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Fixes sought for Ashland’s power woes

After 10 power outages since 1998, AmerenUE, City Council and community members want solutions.
Tuesday, November 25, 2003 | 12:00 a.m. CST; updated 7:32 a.m. CDT, Sunday, July 6, 2008

The city of Ashland continues to search for a solution to electricity problems that have resulted in 10 power outages since 1998 and have ranged from 42 minutes to nearly 10 hours in length.

Since a 10-hour outage on Nov. 4, the city has been supplied with electricity routed through a transformer on the back of a large flatbed truck near New Bloomfield in Callaway County. While there haven’t been any outages with the temporary system being used by AmerenUE energy company, some Ashland residents are using the opportunity to call the utility’s attention to smaller but more frequent problems.

Gerald McKinney, who operates the Home Movie Depot, was among residents who came to a City Council meeting last week that included representatives of the Missouri Public Service Commission, Boone County Commission and AmerenUE.

“I’m just fed up,” McKinney said. “Several times a week, the lights will go very brown or very bright.”

AmerenUE District Manager Larry Merry said the utility had looked into problems at McKinney’s business but did not know that the surges and brownouts were a larger problem for the town.

“Until we walked in the meeting a while ago, we were not aware there was a brownout problem,” Merry said after the meeting. AmerenUE can monitor electricity as it leaves the substation, he said, but it cannot always know what happens to the lines between the New Bloomfield facility and Ashland, which is 15 miles away.

The surges and shortages residents say they’ve endured led Mayor Alan Bauer to ask the question on everyone’s minds: “Does it warrant a new substation here in Ashland?”

Public Service Commissioner Warren Wood responded by referring to a list distributed by AmerenUE that describes 10 outages since 1998 at City Hall, which is in the commercial area. “Outages of these durations and of these frequencies, if this is the complete list, don’t look that bad,” Wood said.

Statistics from AmerenUE also show 31 momentary outages at City Hall since 1998. Storms and line work, including the installation of squirrel guards, were among the causes.

AmerenUE has plans to provide a substation closer to Ashland in 2006. Long distances allow more opportunities for power disruption, Wood said, because the wires are more exposed to wind, trees and squirrels.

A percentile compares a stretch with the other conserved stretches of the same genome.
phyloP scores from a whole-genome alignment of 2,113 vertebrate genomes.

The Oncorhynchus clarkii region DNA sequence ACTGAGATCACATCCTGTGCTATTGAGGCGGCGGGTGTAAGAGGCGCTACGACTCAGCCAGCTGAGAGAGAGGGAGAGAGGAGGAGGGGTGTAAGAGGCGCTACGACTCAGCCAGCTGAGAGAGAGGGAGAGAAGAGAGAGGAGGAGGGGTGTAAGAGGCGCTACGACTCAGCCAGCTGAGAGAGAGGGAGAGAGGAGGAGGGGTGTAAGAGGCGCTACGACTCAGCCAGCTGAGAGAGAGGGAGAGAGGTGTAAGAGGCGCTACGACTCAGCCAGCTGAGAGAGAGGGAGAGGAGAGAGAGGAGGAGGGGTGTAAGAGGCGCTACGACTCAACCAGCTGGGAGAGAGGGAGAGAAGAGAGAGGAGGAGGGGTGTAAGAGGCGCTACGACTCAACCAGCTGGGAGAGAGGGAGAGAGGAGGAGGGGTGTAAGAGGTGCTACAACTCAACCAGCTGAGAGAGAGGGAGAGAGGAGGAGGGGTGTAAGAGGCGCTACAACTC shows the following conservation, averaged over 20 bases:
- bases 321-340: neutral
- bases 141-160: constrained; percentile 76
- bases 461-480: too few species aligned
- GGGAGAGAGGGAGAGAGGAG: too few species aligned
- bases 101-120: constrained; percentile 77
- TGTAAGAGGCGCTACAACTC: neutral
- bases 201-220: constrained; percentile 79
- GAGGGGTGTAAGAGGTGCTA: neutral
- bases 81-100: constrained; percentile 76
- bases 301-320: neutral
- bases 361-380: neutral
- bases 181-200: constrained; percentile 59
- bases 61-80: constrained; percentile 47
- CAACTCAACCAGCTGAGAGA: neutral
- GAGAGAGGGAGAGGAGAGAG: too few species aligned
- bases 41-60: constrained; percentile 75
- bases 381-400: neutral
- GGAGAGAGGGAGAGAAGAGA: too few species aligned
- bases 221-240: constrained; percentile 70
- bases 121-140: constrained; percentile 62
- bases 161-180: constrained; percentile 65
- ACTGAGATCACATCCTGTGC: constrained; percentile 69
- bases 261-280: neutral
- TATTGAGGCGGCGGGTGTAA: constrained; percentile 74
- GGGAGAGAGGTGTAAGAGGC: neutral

“We’ll be having meetings periodically with the business people who were at the meeting,” AmerenUE spokesman Mike Cleary said on Friday, adding that the utility will install recording devices around town to detect surges and shortages. “We intend to place one of these devices in a public location where anyone can view the data,” he said.

In addition, AmerenUE plans to bring in technical experts from St. Louis who will examine the problems residents said they have experienced, Cleary said.

Some have suggested installing a line connecting Ashland to Boone Electric Cooperative. Then, when outages occur, Ashland could get electricity from that utility company until Ameren’s service is restored. A connection currently exists, but it cannot carry the load required to power all of Ashland.

Boone County Commissioner Karen Miller, who represents the Ashland area, told the council that she will look into grants that might be available for the city to finance installation of the extra line.

“To build a redundant system that would serve all the needs of the city of Ashland would be a very expensive proposition,” Roger Clark, general manager for Boone Electric Cooperative, said on Friday.

“A bigger issue is the capacity of the substation,” Clark said. “Obviously adding the city of Ashland to that would create a significant burden on that facility,” he said, adding that to update the facility “just so you’re a backup in case something goes wrong is pretty expensive.”

Boone Electric, Clark said, is willing to work with Ashland and AmerenUE on developing a plan to provide Ashland with power during failures. However, “I’ve not had anybody approach us and say, ‘What can you do, what are you willing to do?’” Clark said. “Ashland is part of our community. If we can help that community, I’d be excited to do it, but it’s got to make sense for the members of the cooperative as well.”


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